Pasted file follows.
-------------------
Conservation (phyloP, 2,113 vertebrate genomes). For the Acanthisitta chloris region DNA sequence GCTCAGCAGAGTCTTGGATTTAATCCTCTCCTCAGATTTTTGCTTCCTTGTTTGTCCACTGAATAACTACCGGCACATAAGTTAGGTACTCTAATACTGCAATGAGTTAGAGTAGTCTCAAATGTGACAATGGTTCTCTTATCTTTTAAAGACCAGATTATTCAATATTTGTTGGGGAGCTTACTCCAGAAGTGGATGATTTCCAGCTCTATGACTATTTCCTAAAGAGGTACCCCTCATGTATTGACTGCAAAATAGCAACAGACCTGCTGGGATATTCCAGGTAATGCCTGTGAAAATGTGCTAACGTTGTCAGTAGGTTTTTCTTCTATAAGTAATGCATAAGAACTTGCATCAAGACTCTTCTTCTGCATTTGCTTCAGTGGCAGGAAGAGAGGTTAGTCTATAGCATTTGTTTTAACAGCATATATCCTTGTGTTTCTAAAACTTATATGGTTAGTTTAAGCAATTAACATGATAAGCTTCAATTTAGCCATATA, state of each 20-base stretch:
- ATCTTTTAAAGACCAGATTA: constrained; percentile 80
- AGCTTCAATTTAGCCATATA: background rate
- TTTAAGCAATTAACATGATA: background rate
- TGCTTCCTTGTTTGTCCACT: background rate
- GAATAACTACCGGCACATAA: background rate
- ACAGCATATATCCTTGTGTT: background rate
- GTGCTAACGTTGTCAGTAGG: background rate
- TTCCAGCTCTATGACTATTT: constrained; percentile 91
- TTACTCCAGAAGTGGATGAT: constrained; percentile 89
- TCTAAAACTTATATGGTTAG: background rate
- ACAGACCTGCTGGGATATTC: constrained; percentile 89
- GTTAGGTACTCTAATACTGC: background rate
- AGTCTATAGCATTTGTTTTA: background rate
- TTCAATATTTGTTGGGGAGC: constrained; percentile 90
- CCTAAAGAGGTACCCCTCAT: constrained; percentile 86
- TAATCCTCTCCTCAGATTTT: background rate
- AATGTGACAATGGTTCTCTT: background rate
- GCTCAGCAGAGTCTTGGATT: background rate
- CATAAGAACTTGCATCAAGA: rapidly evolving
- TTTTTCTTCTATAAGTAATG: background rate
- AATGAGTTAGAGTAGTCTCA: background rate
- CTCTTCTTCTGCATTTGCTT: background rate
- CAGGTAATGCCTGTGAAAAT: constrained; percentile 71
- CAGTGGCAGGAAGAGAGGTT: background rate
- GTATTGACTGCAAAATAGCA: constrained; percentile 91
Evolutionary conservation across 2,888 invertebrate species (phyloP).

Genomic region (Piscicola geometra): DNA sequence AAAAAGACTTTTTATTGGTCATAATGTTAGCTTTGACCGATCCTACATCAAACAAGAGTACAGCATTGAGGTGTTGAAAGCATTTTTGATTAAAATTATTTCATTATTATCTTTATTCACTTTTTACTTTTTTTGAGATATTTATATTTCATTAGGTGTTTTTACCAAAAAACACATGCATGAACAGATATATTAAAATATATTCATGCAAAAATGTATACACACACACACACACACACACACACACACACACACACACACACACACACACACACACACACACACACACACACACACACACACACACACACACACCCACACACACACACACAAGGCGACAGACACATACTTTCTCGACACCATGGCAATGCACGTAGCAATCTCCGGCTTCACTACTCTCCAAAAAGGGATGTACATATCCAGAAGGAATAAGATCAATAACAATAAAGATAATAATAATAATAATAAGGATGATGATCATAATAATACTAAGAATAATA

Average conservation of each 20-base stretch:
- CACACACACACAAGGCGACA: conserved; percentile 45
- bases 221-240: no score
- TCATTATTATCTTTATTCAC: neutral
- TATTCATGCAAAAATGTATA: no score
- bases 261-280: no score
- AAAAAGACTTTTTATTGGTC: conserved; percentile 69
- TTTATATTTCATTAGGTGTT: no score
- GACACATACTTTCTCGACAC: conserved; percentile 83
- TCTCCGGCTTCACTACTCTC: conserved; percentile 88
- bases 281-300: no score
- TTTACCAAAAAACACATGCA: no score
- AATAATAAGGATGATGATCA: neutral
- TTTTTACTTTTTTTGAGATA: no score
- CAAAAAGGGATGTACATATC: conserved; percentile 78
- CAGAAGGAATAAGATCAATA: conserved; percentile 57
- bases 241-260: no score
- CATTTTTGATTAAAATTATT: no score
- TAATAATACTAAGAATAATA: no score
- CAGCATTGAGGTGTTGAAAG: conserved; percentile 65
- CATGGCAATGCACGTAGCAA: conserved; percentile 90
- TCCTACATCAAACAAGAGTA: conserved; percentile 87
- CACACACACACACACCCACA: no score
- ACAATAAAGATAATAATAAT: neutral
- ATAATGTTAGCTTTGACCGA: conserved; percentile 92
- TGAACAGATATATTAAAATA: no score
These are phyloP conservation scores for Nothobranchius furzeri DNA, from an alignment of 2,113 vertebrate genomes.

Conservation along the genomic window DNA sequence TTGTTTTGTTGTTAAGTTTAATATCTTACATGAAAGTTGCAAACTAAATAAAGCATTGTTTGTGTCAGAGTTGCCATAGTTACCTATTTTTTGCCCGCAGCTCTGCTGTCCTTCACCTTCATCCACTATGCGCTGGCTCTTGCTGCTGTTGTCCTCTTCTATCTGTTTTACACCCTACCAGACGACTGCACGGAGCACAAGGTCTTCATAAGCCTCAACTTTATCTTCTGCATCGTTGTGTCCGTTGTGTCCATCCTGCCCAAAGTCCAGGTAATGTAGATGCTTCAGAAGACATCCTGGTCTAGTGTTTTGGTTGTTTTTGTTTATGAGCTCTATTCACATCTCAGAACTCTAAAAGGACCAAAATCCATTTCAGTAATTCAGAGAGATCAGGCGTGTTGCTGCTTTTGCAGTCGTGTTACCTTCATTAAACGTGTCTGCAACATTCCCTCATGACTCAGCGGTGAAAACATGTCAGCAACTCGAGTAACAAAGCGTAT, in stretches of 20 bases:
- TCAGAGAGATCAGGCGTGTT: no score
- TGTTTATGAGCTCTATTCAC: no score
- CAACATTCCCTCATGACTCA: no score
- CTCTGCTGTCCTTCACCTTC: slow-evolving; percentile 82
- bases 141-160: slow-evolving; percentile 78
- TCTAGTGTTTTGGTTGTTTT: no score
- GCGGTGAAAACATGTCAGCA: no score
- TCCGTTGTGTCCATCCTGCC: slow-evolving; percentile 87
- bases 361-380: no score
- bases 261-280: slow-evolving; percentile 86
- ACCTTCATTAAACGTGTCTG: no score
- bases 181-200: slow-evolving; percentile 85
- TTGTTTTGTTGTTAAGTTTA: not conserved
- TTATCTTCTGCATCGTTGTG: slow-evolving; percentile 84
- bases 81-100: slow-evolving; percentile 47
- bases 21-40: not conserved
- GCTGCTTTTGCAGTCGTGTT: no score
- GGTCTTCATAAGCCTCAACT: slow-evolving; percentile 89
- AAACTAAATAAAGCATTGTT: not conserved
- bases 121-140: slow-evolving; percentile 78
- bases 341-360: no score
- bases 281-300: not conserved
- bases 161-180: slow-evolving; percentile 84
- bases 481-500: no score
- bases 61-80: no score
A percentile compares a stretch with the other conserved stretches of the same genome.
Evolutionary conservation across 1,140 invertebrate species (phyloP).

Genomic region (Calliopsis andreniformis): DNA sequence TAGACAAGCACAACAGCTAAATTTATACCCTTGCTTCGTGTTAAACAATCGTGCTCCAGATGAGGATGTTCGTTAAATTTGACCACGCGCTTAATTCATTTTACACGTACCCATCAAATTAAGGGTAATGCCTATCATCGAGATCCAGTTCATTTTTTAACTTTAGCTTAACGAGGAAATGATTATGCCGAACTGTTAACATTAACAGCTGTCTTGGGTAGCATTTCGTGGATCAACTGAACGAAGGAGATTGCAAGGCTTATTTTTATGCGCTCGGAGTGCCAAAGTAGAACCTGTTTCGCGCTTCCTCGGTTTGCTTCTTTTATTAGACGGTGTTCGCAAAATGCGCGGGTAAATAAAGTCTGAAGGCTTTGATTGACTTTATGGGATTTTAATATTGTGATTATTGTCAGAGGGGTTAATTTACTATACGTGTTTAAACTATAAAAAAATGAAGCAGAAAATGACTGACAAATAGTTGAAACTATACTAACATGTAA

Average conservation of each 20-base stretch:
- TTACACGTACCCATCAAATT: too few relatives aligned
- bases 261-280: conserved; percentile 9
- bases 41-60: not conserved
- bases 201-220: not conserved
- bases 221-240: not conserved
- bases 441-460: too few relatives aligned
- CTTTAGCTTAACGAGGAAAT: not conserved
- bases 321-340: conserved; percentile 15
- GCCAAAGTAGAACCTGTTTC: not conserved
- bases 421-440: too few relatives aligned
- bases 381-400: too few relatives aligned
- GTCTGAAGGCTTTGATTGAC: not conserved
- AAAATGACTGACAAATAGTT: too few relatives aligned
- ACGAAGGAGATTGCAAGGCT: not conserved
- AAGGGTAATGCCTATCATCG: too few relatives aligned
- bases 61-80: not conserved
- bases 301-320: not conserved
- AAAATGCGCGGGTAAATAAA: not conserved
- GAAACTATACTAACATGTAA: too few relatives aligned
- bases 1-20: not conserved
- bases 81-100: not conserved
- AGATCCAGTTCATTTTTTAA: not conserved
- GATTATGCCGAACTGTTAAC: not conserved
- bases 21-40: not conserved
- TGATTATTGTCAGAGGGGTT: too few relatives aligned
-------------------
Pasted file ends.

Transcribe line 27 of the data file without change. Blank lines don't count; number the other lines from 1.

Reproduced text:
Evolutionary conservation across 2,888 invertebrate species (phyloP).